Coffee and True Crime: Murderino Course Connects America’s obsession with Murder and Justice with Gender and Performance
During the COVID-19-induced quarantine, many have found themselves glued to their phones and televisions, absorbing as much “true crime” news and programming as possible. Bess Rowen, PhD, a faculty member in both Theatre and Gender and Women’s Studies, is not immune to the craze.
Faculty spent the last several months hard at work, collaborating with partners across campus, to design and adapt courses to engage students in a fall semester that includes in-person, hybrid, and various online course formats. While the events of this past spring necessitated a quick shift to online delivery, all academic courses for this semester were thoughtfully developed with a specific modality in mind.
Environmental Sciences major Hannah Darensbourg ’22 CLAS wasn’t about to let COVID-19 stand in the way of her summer research. And the work she’s managed to accomplish in challenging circumstances may shed new light on climate change, global warming and issues of equity.
Jasmine Mays takes Villanova’s CARITAS spirit the streets…literally. It started with a successful food donation drive on Juneteenth of this year, where she handed out food on the street near her North Philadelphia home. Energized by the success of that campaign, Jasmine turned her charitable eye towards the Villanova community and created the Covid Prevention Pantry.
Due to the coronavirus pandemic, college and university classes across the country have been forced to move online. For Dr. Seth Matthew Fishman’s Campus Physical Environments course, there is quite a bit of irony in that. Fishman’s class is part of a series of 1-credit special topics courses designed for graduate students pursuing future careers in higher education and education leadership.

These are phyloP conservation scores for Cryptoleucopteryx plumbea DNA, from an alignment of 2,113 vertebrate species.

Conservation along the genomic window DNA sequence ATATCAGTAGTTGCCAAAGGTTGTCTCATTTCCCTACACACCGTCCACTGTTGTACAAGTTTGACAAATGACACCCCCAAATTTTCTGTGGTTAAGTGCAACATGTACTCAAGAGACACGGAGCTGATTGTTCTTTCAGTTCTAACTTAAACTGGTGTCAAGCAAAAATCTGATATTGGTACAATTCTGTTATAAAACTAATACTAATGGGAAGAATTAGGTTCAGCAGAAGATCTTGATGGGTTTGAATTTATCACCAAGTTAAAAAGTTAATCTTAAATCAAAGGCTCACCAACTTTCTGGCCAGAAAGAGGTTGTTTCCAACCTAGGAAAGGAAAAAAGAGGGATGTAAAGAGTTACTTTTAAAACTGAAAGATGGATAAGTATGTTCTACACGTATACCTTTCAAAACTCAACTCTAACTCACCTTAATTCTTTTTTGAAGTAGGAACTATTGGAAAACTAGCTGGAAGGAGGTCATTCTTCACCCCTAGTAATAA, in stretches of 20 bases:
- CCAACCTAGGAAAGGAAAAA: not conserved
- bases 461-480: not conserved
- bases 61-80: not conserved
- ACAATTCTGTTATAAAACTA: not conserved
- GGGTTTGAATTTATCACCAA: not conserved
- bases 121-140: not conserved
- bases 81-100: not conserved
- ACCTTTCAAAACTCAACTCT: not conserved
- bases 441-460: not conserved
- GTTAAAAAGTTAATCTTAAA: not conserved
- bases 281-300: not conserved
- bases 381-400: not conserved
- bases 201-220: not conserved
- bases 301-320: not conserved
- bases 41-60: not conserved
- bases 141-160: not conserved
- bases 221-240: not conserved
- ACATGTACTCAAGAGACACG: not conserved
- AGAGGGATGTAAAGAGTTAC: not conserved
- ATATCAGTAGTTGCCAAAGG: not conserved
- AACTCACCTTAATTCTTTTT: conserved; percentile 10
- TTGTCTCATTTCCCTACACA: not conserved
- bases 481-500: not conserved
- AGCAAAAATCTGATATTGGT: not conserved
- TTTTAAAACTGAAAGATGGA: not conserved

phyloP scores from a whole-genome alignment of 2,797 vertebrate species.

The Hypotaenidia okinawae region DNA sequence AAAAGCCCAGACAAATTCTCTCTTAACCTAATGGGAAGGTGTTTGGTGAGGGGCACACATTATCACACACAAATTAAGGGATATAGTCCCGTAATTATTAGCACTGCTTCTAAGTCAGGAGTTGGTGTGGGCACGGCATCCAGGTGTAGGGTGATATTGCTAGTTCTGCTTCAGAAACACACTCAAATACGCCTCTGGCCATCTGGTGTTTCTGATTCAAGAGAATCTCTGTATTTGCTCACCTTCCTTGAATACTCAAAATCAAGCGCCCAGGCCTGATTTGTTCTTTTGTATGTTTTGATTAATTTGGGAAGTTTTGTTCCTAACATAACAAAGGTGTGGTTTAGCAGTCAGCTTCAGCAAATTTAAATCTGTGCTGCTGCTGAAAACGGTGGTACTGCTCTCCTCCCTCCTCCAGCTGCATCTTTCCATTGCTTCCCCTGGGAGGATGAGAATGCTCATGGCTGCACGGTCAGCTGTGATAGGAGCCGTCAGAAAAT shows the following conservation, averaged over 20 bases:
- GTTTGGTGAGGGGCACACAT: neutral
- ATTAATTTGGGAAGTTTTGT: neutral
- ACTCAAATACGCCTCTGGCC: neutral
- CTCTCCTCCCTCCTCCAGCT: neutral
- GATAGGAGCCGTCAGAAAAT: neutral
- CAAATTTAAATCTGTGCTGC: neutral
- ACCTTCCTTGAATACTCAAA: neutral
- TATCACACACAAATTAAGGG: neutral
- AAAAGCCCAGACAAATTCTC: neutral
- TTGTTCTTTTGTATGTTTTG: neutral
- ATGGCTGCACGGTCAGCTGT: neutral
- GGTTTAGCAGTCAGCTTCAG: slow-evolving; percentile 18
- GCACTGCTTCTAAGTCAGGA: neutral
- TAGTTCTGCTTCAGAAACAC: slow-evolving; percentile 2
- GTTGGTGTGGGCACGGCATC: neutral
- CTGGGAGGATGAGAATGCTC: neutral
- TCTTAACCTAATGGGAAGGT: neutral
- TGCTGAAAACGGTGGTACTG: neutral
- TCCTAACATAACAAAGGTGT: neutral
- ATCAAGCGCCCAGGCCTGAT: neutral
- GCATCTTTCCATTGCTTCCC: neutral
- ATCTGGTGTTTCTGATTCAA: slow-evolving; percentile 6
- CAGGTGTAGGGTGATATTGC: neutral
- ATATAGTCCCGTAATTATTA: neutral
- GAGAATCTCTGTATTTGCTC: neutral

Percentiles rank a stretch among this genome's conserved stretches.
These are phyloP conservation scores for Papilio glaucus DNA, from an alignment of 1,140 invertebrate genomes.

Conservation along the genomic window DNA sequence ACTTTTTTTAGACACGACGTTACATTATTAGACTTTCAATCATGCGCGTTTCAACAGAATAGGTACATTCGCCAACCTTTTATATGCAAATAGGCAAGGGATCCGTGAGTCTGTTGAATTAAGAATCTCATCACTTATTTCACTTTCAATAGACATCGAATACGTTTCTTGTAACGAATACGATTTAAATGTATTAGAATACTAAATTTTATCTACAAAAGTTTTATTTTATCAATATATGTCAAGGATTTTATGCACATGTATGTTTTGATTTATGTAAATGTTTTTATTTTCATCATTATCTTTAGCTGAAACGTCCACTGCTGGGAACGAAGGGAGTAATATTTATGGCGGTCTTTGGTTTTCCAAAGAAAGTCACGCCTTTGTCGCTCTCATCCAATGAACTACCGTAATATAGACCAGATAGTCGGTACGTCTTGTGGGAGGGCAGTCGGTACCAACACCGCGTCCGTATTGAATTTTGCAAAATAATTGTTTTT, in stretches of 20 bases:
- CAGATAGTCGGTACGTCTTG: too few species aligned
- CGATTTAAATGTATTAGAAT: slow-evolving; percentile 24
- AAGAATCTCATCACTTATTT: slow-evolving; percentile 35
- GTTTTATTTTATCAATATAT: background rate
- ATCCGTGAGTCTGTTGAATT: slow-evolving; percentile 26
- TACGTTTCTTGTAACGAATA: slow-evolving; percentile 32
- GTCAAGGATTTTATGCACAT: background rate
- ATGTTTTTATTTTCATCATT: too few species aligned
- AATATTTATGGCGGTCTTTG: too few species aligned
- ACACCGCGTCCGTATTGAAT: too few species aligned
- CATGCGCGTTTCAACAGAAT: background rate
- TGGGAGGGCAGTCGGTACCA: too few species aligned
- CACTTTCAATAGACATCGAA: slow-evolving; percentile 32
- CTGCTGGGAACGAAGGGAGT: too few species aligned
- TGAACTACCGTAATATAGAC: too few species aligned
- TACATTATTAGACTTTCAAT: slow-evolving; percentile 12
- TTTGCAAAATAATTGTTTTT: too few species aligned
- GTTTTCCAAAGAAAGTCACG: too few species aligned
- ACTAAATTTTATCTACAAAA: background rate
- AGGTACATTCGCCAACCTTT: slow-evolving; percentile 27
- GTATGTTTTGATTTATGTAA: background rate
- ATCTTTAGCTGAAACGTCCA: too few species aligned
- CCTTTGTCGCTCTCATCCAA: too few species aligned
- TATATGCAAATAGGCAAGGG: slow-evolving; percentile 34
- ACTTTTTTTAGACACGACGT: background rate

At Villanova, the University announced in March that classes would be conducted online for the remainder of the spring semester. Despite the challenges created by moving all classes online, faculty are finding creative ways to teach and connect with students during this unprecedented time. As part of an ongoing feature, we will be sharing some of these innovative teaching methods and ideas.
Villanova Professor’s New Book Examines Effects of Literary Genre on White Supremacy in the Post-emancipation US
At a time when white supremacy is front and center in US headlines, a Villanova professor is tackling the topic from a fresh perspective in a new book. Travis M. Foster, PhD, offers an important new study of popular literature’s role in refashioning and resisting white supremacy in an emergent post-emancipation climate.
Villanova Engineer Investigating Potential Blood Substitute To Help Save Soldiers and Others Who’ve Been Badly Wounded
When soldiers get shot they need blood right away but often medics on the scene don’t carry blood because it needs to be refrigerated, and it’s therefore not available on the front lines. Jacob Elmer, PhD, an associate professor of Chemical Engineering at Villanova University, is researching the potential of earthworm hemoglobin as a blood substitute.
An Environmental Science research team at Villanova University is analyzing almost every possible urban configuration in Philadelphia neighborhoods to figure out the city's air pollution problems.
Research from Deena Weisberg, PhD, and her colleagues found the type of curriculum first graders received influenced how children evaluated decisions. The study was recently published in the Journal of Cognition and Development.